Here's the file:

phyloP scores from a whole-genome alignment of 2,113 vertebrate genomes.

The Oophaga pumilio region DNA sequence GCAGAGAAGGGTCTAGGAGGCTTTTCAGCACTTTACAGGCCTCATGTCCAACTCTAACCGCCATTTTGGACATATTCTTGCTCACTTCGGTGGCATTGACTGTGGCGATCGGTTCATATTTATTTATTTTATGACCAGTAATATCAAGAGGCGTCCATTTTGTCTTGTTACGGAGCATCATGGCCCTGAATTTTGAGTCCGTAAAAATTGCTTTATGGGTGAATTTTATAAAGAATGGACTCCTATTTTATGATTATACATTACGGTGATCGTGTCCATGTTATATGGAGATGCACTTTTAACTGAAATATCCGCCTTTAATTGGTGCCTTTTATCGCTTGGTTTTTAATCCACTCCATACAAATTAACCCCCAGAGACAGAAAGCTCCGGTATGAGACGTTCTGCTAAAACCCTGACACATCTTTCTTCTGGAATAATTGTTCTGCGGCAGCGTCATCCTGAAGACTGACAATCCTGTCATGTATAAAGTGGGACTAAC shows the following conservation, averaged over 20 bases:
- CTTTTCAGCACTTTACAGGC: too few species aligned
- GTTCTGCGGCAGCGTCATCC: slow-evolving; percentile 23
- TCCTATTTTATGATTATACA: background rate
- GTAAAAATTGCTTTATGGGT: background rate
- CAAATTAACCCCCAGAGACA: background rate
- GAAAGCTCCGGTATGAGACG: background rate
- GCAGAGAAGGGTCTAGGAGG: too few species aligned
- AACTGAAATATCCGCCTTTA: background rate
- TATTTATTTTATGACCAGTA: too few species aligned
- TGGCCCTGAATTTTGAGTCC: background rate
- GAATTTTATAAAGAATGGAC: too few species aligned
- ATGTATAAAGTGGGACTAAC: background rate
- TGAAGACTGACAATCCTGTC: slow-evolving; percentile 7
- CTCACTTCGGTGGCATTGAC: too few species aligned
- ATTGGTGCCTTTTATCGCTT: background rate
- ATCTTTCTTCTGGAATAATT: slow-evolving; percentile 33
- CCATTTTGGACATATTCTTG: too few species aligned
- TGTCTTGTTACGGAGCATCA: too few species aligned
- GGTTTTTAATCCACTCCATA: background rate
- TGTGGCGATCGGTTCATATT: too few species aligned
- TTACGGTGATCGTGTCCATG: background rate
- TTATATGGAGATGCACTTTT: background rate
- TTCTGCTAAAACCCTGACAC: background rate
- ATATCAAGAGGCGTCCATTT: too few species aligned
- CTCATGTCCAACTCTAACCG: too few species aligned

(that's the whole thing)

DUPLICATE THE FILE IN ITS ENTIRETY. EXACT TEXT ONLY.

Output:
phyloP scores from a whole-genome alignment of 2,113 vertebrate genomes.

The Oophaga pumilio region DNA sequence GCAGAGAAGGGTCTAGGAGGCTTTTCAGCACTTTACAGGCCTCATGTCCAACTCTAACCGCCATTTTGGACATATTCTTGCTCACTTCGGTGGCATTGACTGTGGCGATCGGTTCATATTTATTTATTTTATGACCAGTAATATCAAGAGGCGTCCATTTTGTCTTGTTACGGAGCATCATGGCCCTGAATTTTGAGTCCGTAAAAATTGCTTTATGGGTGAATTTTATAAAGAATGGACTCCTATTTTATGATTATACATTACGGTGATCGTGTCCATGTTATATGGAGATGCACTTTTAACTGAAATATCCGCCTTTAATTGGTGCCTTTTATCGCTTGGTTTTTAATCCACTCCATACAAATTAACCCCCAGAGACAGAAAGCTCCGGTATGAGACGTTCTGCTAAAACCCTGACACATCTTTCTTCTGGAATAATTGTTCTGCGGCAGCGTCATCCTGAAGACTGACAATCCTGTCATGTATAAAGTGGGACTAAC shows the following conservation, averaged over 20 bases:
- CTTTTCAGCACTTTACAGGC: too few species aligned
- GTTCTGCGGCAGCGTCATCC: slow-evolving; percentile 23
- TCCTATTTTATGATTATACA: background rate
- GTAAAAATTGCTTTATGGGT: background rate
- CAAATTAACCCCCAGAGACA: background rate
- GAAAGCTCCGGTATGAGACG: background rate
- GCAGAGAAGGGTCTAGGAGG: too few species aligned
- AACTGAAATATCCGCCTTTA: background rate
- TATTTATTTTATGACCAGTA: too few species aligned
- TGGCCCTGAATTTTGAGTCC: background rate
- GAATTTTATAAAGAATGGAC: too few species aligned
- ATGTATAAAGTGGGACTAAC: background rate
- TGAAGACTGACAATCCTGTC: slow-evolving; percentile 7
- CTCACTTCGGTGGCATTGAC: too few species aligned
- ATTGGTGCCTTTTATCGCTT: background rate
- ATCTTTCTTCTGGAATAATT: slow-evolving; percentile 33
- CCATTTTGGACATATTCTTG: too few species aligned
- TGTCTTGTTACGGAGCATCA: too few species aligned
- GGTTTTTAATCCACTCCATA: background rate
- TGTGGCGATCGGTTCATATT: too few species aligned
- TTACGGTGATCGTGTCCATG: background rate
- TTATATGGAGATGCACTTTT: background rate
- TTCTGCTAAAACCCTGACAC: background rate
- ATATCAAGAGGCGTCCATTT: too few species aligned
- CTCATGTCCAACTCTAACCG: too few species aligned